60 llamas later, the group took a quick break for coffee and snacks then it was on to the males.  Two more hours more hours and the 19 adult males and one stray female were done, everything was packed up and I expressed my heartfelt thanks to the mud covered, wet, cold, tired yet satisfied crew.  how can I ever really let them know how much it meant to have them there?  I know though, that they didn't really want thanks.  They were just happy to be able to help.

Eight llamas were put into trailers and hauled away to their new homes that day.  Fifteen more left for permanent homes that week.  One brand new cria whose mom had no milk and had actually abandoned him, was taken by Karen Salvagno and I hoped and prayed that she would be able to nurse him back to health.  Unfortunately, I received an email from her the next morning that he died during the night.  She did everything she could to save him.  He was a beautiful little guy who deserved a chance at life.

Overall, the llamas were quite calm.  They are typical llamas who have not been handled much with only a few getting really crazy.  One of the males was angry and nasty.  All of the llamas are very thin and there is a plethora of lice.  I was told by Joy that there was a problem a few years ago with nematodirus so the new owners are being informed about the parasite problems, what they need to do to get rid of any infestations and how to prevent spreading problems to their own animals.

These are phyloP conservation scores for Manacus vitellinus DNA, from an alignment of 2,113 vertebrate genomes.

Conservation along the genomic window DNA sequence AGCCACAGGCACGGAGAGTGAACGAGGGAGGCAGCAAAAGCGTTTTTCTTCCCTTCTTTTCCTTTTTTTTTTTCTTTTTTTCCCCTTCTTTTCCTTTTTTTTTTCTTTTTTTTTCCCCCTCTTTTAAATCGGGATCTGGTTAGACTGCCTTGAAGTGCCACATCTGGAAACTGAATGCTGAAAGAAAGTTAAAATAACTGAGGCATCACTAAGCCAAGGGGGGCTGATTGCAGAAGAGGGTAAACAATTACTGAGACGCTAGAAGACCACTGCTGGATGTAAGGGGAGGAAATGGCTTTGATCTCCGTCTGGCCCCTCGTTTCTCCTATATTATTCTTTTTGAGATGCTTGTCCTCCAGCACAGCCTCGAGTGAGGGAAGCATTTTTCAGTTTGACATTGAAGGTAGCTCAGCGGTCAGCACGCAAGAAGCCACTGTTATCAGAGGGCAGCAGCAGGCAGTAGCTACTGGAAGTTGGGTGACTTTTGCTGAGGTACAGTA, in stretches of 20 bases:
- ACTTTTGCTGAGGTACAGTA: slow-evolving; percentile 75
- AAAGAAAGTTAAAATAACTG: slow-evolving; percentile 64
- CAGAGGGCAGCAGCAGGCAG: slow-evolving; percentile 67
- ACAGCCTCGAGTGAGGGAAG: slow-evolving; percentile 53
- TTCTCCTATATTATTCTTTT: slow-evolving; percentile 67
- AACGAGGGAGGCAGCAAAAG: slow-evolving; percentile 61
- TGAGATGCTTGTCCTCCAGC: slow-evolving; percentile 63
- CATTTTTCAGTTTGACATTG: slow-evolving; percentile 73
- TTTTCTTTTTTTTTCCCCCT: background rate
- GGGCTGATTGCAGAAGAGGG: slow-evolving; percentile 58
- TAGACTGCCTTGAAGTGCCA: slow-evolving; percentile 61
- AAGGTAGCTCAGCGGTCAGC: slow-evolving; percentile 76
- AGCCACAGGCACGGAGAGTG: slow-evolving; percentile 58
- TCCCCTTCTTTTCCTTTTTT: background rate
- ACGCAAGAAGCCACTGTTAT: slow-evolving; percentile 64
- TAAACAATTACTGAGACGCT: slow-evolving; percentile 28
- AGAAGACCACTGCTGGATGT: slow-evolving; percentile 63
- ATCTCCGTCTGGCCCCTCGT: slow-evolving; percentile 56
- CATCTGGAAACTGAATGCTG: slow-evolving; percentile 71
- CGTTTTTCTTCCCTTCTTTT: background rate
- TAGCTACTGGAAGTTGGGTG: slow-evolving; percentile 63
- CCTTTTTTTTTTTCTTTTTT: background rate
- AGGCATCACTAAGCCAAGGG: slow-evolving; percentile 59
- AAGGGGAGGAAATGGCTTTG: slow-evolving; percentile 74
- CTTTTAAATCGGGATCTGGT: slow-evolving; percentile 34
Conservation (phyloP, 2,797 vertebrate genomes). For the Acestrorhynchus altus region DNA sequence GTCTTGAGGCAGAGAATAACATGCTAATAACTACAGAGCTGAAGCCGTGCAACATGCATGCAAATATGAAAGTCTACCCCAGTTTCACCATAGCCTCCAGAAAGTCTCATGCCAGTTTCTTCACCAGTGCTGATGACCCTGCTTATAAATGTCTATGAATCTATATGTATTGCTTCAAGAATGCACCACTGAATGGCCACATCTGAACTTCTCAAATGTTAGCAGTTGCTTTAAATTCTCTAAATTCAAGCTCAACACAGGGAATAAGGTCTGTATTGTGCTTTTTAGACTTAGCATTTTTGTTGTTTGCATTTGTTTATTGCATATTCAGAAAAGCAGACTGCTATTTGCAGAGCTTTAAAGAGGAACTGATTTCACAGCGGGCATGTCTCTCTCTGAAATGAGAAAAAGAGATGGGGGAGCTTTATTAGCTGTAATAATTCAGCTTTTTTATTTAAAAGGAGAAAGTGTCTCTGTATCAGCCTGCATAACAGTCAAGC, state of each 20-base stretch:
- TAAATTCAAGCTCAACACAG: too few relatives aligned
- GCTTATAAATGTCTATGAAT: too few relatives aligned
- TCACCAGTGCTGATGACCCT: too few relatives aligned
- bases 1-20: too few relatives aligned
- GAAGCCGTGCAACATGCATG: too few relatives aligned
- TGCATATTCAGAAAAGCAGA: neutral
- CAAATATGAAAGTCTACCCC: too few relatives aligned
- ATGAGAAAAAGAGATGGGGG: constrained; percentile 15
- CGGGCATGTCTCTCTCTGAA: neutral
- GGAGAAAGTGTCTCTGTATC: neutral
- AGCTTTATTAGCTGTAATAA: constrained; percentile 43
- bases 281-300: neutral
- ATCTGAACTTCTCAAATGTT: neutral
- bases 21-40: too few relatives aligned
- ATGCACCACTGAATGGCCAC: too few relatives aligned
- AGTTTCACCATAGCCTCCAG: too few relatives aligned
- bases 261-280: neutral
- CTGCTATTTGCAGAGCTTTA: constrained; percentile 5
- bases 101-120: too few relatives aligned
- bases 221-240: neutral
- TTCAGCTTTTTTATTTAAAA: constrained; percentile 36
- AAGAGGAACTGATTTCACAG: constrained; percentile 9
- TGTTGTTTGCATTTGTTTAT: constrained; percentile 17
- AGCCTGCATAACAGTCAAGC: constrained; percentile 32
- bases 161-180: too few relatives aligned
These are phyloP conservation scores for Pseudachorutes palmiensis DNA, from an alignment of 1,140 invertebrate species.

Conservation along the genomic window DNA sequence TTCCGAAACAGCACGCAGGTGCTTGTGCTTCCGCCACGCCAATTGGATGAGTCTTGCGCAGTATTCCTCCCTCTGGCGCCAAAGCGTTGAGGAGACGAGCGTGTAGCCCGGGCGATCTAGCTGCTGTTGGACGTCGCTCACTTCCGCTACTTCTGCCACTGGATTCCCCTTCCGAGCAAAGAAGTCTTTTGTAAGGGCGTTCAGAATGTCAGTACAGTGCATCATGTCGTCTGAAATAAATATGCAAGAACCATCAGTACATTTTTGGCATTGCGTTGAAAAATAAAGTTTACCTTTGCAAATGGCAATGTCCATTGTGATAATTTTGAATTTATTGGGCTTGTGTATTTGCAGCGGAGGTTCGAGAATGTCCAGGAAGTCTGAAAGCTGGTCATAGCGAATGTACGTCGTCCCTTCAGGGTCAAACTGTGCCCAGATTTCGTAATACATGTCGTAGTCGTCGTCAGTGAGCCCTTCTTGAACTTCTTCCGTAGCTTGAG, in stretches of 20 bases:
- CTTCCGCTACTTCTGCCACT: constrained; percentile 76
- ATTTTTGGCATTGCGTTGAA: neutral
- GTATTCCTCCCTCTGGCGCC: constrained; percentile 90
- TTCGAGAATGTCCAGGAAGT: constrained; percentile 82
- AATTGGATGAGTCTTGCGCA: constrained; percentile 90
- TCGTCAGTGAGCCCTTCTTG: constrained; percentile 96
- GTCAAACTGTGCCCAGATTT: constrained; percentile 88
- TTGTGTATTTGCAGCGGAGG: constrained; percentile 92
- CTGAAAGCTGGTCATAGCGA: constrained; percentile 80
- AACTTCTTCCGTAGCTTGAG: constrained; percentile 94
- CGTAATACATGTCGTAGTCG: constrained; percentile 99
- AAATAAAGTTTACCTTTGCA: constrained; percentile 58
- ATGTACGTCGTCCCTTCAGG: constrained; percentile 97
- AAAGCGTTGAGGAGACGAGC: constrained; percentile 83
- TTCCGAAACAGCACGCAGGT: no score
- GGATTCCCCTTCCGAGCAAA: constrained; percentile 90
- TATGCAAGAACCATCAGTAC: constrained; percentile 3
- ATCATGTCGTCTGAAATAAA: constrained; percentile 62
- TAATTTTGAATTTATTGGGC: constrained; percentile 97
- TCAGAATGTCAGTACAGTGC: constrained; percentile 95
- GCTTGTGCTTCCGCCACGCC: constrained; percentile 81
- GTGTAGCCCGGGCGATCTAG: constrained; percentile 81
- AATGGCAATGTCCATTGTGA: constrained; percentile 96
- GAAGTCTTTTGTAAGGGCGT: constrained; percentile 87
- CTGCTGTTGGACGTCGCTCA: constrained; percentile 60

The remaining llamas are all different sizes, colors and ages.  Some have gorgeous fiber and some are covered with guard hair and scratchy.  Some are mild mannered and others spooky.  I have it all documented somewhere.

We finally left with the assurance that the hay we saw would be distributed and the water troughs would be regularly filled.  There are some folks who live fairly close to the farm who agreed to check to make sure this happens.

We finally got home around 9 p.m. and then began the work of posting photos and llama details, contacting those who want llamas and everything else.


Leopardo was born on August 4, 2008 to an Ohio 80 rescue

It is two and a half months later and the sun is shining.  The "Ohio 80" llamas are gone.  My ears hurt from the hours I spend talking on the telephone.  My eyes are almost crossed from staring at the computer monitor where I read and sent tons of emails.  Weekly (and sometimes more) trips to Gibsonburg and transporting llamas here and there have drained my bank account.  My house and barns are neglected.  But, I sit here with a smile on my face knowing that it is all over.